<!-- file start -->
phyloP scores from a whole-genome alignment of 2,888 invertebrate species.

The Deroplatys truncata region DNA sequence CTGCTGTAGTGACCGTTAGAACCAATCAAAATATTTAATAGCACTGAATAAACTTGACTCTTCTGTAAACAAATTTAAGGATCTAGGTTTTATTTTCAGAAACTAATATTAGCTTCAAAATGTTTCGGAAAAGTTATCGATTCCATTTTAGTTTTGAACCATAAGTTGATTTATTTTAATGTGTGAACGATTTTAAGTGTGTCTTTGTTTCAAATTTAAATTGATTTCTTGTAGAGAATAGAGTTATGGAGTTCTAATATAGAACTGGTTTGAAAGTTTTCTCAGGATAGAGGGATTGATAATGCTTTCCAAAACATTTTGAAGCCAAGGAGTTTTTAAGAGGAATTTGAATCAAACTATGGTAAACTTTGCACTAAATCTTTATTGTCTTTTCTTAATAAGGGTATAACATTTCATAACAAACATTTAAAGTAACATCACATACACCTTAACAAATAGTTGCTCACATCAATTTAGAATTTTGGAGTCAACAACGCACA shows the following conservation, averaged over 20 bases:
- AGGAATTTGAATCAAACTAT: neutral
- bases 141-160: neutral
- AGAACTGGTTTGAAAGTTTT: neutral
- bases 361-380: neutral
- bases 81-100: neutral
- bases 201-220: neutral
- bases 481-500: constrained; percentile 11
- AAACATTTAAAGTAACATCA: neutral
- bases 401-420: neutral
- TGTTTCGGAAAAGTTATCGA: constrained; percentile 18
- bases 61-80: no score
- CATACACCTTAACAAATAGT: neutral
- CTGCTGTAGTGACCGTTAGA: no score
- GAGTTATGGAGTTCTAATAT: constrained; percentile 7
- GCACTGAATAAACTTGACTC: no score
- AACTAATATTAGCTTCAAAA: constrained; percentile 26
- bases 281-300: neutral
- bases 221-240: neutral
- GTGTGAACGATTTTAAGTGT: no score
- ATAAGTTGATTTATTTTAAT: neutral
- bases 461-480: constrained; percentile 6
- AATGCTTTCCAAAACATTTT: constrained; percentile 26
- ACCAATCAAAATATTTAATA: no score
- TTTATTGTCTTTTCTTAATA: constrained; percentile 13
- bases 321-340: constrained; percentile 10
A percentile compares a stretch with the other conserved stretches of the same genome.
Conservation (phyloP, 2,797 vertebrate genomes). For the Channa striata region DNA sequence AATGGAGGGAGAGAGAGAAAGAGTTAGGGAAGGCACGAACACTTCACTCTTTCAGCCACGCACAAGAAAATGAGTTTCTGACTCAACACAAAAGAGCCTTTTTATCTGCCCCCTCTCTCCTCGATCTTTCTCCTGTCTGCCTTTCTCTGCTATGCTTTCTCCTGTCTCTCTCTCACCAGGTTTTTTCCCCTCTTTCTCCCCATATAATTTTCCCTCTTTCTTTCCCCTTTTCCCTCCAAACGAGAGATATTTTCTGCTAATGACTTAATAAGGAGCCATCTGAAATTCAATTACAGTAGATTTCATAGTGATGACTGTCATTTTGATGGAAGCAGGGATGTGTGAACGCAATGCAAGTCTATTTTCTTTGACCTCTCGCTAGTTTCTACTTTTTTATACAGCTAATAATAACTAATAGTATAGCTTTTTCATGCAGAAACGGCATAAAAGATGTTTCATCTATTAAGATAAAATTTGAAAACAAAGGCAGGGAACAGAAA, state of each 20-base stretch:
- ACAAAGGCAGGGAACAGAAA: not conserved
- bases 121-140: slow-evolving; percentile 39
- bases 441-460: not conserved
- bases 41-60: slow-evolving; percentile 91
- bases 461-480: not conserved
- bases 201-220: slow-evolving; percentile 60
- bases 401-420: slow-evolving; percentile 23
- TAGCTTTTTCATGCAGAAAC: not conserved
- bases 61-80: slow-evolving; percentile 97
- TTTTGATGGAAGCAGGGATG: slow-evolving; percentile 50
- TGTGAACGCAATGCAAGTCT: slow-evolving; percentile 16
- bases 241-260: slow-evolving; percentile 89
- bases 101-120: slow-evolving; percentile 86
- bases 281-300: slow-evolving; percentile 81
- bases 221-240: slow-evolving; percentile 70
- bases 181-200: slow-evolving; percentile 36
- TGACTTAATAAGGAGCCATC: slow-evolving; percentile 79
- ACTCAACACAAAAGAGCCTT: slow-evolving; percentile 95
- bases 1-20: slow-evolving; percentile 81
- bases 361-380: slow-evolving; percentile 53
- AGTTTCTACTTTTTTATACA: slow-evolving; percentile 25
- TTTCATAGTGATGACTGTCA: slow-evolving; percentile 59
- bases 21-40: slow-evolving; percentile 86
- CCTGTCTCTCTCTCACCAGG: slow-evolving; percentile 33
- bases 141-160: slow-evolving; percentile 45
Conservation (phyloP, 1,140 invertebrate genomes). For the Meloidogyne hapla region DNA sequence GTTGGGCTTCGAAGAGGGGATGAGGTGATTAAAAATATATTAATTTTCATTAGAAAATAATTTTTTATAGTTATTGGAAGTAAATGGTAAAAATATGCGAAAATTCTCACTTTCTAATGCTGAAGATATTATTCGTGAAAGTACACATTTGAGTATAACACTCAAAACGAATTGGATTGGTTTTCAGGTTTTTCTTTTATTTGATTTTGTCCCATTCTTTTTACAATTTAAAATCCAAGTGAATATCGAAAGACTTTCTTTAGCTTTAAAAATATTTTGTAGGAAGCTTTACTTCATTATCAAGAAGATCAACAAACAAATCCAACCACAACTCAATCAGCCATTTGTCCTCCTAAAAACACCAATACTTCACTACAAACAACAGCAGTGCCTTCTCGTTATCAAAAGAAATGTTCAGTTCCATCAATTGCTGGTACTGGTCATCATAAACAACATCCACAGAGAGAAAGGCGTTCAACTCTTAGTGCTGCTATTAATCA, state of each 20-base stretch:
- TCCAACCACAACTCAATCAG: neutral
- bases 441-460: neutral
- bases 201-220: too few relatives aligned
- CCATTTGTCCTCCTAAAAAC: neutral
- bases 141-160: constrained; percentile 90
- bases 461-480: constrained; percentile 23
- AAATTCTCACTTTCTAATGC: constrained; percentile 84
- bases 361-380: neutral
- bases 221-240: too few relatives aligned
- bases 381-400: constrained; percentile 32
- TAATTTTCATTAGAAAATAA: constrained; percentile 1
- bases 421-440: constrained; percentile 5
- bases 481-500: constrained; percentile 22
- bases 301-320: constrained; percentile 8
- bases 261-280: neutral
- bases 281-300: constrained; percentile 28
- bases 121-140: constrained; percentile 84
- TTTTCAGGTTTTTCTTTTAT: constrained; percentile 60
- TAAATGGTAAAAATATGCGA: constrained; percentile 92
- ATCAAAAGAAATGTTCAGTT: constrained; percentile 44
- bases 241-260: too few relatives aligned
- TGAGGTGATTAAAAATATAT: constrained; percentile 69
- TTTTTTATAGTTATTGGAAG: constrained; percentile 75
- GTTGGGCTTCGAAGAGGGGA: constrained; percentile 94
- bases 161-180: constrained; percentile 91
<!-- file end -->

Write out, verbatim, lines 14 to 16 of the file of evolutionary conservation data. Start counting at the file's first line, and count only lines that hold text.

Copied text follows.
- CATACACCTTAACAAATAGT: neutral
- CTGCTGTAGTGACCGTTAGA: no score
- GAGTTATGGAGTTCTAATAT: constrained; percentile 7